With moving season right around the corner, predatory moving companies will be out looking to make a fast buck – or a few thousand bucks – off unsuspecting California consumers.
The California Bureau of Household Goods and Services (BHGS) regulates household movers performing moves of household goods and personal effects over any public highway in the state. If you have a problem with a household moving company, BHGS may be able to help.
But the best way to avoid becoming a victim of moving fraud is to be an informed consumer on the front end. Check to make sure the company is licensed by BHGS, and do your research before signing any contract or handing over money.
Here are some red flags to look out for when selecting a household moving company.
The mover doesn’t visually inspect your goods before giving an estimate. “A moving company may provide you with an estimate in writing only after they conduct a visual inspection of the items you need moved,” says BHGS chief Nicholas Oliver. “Unscrupulous movers often quote below market prices, then demand additional money once your goods are loaded in the moving truck or are being transported.” A good estimator will ask specific questions about the goods you intend to move, inspect the inside of cabinets and closets, and take measurements.
The mover does not provide a written estimate or says they will determine the charges after loading. A moving company must provide a “Not to Exceed” price for all household moves. This is the maximum amount you can be charged unless you request additional services and those changes are then detailed in a “Change Order for Moving Services.” A Change Order cannot be used simply because a mover underestimated costs. Pay close attention to these documents because, if a fee dispute arises, the moving company may demand that you pay the cost quoted on these documents before releasing your goods.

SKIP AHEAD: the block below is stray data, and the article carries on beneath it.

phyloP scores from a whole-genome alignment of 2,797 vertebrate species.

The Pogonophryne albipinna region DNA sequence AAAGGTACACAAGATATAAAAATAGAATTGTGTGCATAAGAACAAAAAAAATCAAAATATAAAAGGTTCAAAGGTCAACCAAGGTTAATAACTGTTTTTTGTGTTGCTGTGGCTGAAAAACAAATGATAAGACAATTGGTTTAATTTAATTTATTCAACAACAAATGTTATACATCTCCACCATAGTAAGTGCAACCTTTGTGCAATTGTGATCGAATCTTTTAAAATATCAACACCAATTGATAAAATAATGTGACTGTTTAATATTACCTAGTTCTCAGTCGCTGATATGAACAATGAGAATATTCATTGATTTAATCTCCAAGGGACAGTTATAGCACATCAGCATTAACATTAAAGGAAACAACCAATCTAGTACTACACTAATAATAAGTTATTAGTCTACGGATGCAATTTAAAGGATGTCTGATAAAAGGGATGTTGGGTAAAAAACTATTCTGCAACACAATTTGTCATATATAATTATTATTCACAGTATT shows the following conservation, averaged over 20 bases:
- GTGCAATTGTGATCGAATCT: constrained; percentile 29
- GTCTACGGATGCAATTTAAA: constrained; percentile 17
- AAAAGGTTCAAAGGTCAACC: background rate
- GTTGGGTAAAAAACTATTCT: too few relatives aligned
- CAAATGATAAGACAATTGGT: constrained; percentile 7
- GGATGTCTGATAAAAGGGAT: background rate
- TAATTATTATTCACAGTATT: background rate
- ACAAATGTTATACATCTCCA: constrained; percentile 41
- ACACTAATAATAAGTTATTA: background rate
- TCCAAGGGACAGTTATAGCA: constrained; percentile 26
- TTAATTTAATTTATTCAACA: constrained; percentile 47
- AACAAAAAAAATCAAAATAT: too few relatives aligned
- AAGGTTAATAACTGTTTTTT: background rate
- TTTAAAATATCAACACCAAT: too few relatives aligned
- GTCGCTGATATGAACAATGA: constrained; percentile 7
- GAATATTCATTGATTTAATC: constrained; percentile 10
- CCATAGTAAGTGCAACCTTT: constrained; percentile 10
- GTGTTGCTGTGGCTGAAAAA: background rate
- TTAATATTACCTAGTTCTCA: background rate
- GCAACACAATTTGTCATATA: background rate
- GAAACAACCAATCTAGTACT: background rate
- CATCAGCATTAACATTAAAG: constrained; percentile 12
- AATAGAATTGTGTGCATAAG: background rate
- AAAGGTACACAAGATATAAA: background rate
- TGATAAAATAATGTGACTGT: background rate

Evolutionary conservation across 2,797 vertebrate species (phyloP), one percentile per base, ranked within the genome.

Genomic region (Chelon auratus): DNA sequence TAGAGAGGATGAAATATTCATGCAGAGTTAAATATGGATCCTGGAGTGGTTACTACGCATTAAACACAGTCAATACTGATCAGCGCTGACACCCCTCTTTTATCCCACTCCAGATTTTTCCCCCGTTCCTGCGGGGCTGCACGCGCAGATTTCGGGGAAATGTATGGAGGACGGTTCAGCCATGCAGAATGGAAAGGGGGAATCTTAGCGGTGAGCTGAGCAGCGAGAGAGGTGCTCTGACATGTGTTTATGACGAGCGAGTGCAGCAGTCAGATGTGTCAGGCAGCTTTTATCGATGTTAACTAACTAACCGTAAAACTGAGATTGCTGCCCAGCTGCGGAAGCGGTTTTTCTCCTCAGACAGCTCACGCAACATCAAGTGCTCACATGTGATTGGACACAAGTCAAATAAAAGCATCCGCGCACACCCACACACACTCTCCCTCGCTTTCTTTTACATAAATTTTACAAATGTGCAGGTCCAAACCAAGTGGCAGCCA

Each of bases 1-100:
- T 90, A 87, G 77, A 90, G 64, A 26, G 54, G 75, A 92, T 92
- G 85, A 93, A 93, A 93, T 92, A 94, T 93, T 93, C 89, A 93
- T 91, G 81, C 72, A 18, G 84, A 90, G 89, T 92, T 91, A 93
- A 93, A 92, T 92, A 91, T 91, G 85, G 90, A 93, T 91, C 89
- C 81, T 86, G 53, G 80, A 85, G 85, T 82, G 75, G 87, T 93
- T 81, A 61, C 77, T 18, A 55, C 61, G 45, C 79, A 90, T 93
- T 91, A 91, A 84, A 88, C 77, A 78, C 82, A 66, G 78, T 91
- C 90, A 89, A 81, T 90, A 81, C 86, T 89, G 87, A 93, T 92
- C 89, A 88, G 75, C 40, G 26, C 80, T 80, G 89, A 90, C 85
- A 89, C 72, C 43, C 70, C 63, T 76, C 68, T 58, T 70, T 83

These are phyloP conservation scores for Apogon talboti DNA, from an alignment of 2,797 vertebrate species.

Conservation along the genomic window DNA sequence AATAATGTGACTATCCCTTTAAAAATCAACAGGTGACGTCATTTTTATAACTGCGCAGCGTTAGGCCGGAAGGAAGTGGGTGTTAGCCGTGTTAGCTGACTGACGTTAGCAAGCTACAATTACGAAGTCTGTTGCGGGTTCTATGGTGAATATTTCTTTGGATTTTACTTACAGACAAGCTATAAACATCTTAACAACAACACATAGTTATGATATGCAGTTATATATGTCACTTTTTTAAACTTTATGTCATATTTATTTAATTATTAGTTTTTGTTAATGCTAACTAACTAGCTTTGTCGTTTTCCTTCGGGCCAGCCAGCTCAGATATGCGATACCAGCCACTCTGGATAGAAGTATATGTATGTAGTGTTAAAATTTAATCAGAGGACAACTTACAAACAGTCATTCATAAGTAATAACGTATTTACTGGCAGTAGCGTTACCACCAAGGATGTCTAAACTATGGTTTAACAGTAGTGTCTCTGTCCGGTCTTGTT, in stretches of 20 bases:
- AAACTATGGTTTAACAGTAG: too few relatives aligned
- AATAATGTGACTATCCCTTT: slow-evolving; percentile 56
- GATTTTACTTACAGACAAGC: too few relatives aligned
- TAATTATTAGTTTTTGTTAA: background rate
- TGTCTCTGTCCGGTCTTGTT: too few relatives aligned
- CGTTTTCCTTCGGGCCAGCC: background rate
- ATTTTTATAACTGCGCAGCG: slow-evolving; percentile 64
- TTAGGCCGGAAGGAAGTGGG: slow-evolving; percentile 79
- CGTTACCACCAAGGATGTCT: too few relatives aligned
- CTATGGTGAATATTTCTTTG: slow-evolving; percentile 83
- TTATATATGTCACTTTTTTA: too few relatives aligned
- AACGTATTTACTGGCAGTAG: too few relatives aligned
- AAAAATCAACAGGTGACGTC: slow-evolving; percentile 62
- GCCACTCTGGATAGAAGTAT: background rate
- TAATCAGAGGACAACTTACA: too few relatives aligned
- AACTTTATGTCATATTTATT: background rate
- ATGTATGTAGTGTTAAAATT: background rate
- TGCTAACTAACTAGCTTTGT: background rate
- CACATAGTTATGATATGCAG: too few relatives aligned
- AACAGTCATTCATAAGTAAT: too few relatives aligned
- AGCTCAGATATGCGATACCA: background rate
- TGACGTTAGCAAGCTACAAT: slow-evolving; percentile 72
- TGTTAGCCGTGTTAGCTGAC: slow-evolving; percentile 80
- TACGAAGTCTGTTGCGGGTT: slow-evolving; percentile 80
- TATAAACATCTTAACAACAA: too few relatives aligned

The moving company demands cash or a large deposit before the move. Reputable movers will not demand cash or a large deposit. Generally, you pay when your goods are delivered. If you pay up front, you won’t have any leverage in the event of a dispute with the moving company.
The moving company asks you to sign a blank or incomplete contract. This should be common sense, but never sign a blank or incomplete contract. Get copies of any document you sign, including the “Not to Exceed” price. Make sure additional fees are clearly stated in the terms (for instance, if you are moving to a narrow street that can’t accommodate a large moving truck, or a top-floor apartment in a building with no elevator, additional fees may be included).
When you call the mover, the telephone is answered with a generic “Movers” or “Moving company,” rather than the company’s name. This can be a tip-off that the moving company uses many different names in an attempt to make it difficult for regulators to hold them accountable.
The mover’s offices and warehouse are in poor condition or nonexistent. Check that the moving company has a real address beyond its website.
On moving day, a rental truck arrives rather than a company-owned or marked fleet truck. Vehicles used to move household goods must display the Department of Transportation number of the moving business.
Moving companies hired three or more days in advance must provide you with a copy of their moving services agreement, and also An Important Notice About Your Move document, and the Important Information For Persons Moving Household Goods (within California) booklet. The booklet provides rules and regulations that a moving company must follow and information about your rights. If they don’t offer these materials, find another moving company.
If you have a dispute with a moving company, BHGS can help. You can file a complaint against a moving company by calling (916) 999-2041, or by writing to:
Bureau of Household Goods and Services
4244 South Market Court, Suite D
Sacramento, CA 95834
You can also file a complaint by clicking on the “Consumers” tab on BHGS’s website, https://bhgs.dca.ca.gov.